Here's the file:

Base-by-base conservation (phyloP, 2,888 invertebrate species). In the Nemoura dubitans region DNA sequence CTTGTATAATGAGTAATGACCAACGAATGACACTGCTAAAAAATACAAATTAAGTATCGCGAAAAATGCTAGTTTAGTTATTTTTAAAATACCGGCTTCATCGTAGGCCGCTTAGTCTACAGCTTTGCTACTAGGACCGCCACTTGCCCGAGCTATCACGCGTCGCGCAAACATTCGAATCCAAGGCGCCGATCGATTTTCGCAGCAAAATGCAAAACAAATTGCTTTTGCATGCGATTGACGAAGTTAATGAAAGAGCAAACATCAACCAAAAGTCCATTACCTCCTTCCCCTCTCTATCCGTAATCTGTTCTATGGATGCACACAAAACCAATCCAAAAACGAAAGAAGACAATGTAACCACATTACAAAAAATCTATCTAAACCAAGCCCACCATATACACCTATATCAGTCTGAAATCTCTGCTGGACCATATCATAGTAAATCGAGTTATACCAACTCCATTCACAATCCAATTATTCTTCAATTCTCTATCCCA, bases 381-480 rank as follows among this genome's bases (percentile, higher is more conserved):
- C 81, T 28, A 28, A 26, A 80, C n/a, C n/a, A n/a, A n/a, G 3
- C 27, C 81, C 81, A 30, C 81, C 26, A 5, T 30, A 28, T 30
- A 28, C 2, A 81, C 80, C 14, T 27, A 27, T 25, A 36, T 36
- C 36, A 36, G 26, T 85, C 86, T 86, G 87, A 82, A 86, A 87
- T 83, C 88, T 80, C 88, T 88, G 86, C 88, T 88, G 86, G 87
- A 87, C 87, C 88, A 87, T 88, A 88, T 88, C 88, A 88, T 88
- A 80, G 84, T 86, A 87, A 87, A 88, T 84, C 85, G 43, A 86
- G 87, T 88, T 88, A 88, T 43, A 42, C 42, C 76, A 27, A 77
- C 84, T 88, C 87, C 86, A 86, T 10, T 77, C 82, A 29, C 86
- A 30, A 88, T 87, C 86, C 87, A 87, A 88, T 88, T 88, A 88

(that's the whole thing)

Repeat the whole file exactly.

Base-by-base conservation (phyloP, 2,888 invertebrate species). In the Nemoura dubitans region DNA sequence CTTGTATAATGAGTAATGACCAACGAATGACACTGCTAAAAAATACAAATTAAGTATCGCGAAAAATGCTAGTTTAGTTATTTTTAAAATACCGGCTTCATCGTAGGCCGCTTAGTCTACAGCTTTGCTACTAGGACCGCCACTTGCCCGAGCTATCACGCGTCGCGCAAACATTCGAATCCAAGGCGCCGATCGATTTTCGCAGCAAAATGCAAAACAAATTGCTTTTGCATGCGATTGACGAAGTTAATGAAAGAGCAAACATCAACCAAAAGTCCATTACCTCCTTCCCCTCTCTATCCGTAATCTGTTCTATGGATGCACACAAAACCAATCCAAAAACGAAAGAAGACAATGTAACCACATTACAAAAAATCTATCTAAACCAAGCCCACCATATACACCTATATCAGTCTGAAATCTCTGCTGGACCATATCATAGTAAATCGAGTTATACCAACTCCATTCACAATCCAATTATTCTTCAATTCTCTATCCCA, bases 381-480 rank as follows among this genome's bases (percentile, higher is more conserved):
- C 81, T 28, A 28, A 26, A 80, C n/a, C n/a, A n/a, A n/a, G 3
- C 27, C 81, C 81, A 30, C 81, C 26, A 5, T 30, A 28, T 30
- A 28, C 2, A 81, C 80, C 14, T 27, A 27, T 25, A 36, T 36
- C 36, A 36, G 26, T 85, C 86, T 86, G 87, A 82, A 86, A 87
- T 83, C 88, T 80, C 88, T 88, G 86, C 88, T 88, G 86, G 87
- A 87, C 87, C 88, A 87, T 88, A 88, T 88, C 88, A 88, T 88
- A 80, G 84, T 86, A 87, A 87, A 88, T 84, C 85, G 43, A 86
- G 87, T 88, T 88, A 88, T 43, A 42, C 42, C 76, A 27, A 77
- C 84, T 88, C 87, C 86, A 86, T 10, T 77, C 82, A 29, C 86
- A 30, A 88, T 87, C 86, C 87, A 87, A 88, T 88, T 88, A 88